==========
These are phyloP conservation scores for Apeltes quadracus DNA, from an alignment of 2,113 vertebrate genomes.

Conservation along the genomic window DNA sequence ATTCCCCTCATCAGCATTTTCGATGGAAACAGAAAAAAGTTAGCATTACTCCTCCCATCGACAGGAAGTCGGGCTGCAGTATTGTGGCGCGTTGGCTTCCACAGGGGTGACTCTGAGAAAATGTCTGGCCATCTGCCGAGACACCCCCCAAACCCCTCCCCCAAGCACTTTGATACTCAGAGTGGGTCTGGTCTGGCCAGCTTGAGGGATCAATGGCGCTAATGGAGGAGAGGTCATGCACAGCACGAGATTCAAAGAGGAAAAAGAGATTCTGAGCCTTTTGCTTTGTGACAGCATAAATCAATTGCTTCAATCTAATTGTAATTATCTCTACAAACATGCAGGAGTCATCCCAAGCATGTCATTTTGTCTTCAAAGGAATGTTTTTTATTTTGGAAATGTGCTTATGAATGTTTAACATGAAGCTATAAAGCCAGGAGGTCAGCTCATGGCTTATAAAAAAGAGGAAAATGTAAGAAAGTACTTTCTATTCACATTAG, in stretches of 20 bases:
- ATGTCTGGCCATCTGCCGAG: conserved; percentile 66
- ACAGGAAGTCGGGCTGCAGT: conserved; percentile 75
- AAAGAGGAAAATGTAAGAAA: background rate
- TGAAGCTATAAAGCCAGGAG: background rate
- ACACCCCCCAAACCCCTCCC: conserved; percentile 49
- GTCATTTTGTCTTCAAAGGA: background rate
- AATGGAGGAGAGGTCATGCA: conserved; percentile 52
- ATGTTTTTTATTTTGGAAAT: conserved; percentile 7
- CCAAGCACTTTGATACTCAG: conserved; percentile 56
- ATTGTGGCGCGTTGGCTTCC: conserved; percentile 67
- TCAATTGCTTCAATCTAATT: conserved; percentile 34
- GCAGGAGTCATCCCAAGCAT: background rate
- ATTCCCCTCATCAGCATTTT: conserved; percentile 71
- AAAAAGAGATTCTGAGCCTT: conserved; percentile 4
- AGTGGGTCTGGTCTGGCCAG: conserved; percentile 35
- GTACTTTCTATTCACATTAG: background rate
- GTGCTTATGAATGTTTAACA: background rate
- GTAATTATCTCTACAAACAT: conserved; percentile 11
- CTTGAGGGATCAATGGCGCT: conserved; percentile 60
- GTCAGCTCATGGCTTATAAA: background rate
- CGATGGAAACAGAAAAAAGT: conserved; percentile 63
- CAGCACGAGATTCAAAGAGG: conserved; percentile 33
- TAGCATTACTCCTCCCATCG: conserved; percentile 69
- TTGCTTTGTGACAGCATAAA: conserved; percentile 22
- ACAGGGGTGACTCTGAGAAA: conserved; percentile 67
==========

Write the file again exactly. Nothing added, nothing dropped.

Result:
These are phyloP conservation scores for Apeltes quadracus DNA, from an alignment of 2,113 vertebrate genomes.

Conservation along the genomic window DNA sequence ATTCCCCTCATCAGCATTTTCGATGGAAACAGAAAAAAGTTAGCATTACTCCTCCCATCGACAGGAAGTCGGGCTGCAGTATTGTGGCGCGTTGGCTTCCACAGGGGTGACTCTGAGAAAATGTCTGGCCATCTGCCGAGACACCCCCCAAACCCCTCCCCCAAGCACTTTGATACTCAGAGTGGGTCTGGTCTGGCCAGCTTGAGGGATCAATGGCGCTAATGGAGGAGAGGTCATGCACAGCACGAGATTCAAAGAGGAAAAAGAGATTCTGAGCCTTTTGCTTTGTGACAGCATAAATCAATTGCTTCAATCTAATTGTAATTATCTCTACAAACATGCAGGAGTCATCCCAAGCATGTCATTTTGTCTTCAAAGGAATGTTTTTTATTTTGGAAATGTGCTTATGAATGTTTAACATGAAGCTATAAAGCCAGGAGGTCAGCTCATGGCTTATAAAAAAGAGGAAAATGTAAGAAAGTACTTTCTATTCACATTAG, in stretches of 20 bases:
- ATGTCTGGCCATCTGCCGAG: conserved; percentile 66
- ACAGGAAGTCGGGCTGCAGT: conserved; percentile 75
- AAAGAGGAAAATGTAAGAAA: background rate
- TGAAGCTATAAAGCCAGGAG: background rate
- ACACCCCCCAAACCCCTCCC: conserved; percentile 49
- GTCATTTTGTCTTCAAAGGA: background rate
- AATGGAGGAGAGGTCATGCA: conserved; percentile 52
- ATGTTTTTTATTTTGGAAAT: conserved; percentile 7
- CCAAGCACTTTGATACTCAG: conserved; percentile 56
- ATTGTGGCGCGTTGGCTTCC: conserved; percentile 67
- TCAATTGCTTCAATCTAATT: conserved; percentile 34
- GCAGGAGTCATCCCAAGCAT: background rate
- ATTCCCCTCATCAGCATTTT: conserved; percentile 71
- AAAAAGAGATTCTGAGCCTT: conserved; percentile 4
- AGTGGGTCTGGTCTGGCCAG: conserved; percentile 35
- GTACTTTCTATTCACATTAG: background rate
- GTGCTTATGAATGTTTAACA: background rate
- GTAATTATCTCTACAAACAT: conserved; percentile 11
- CTTGAGGGATCAATGGCGCT: conserved; percentile 60
- GTCAGCTCATGGCTTATAAA: background rate
- CGATGGAAACAGAAAAAAGT: conserved; percentile 63
- CAGCACGAGATTCAAAGAGG: conserved; percentile 33
- TAGCATTACTCCTCCCATCG: conserved; percentile 69
- TTGCTTTGTGACAGCATAAA: conserved; percentile 22
- ACAGGGGTGACTCTGAGAAA: conserved; percentile 67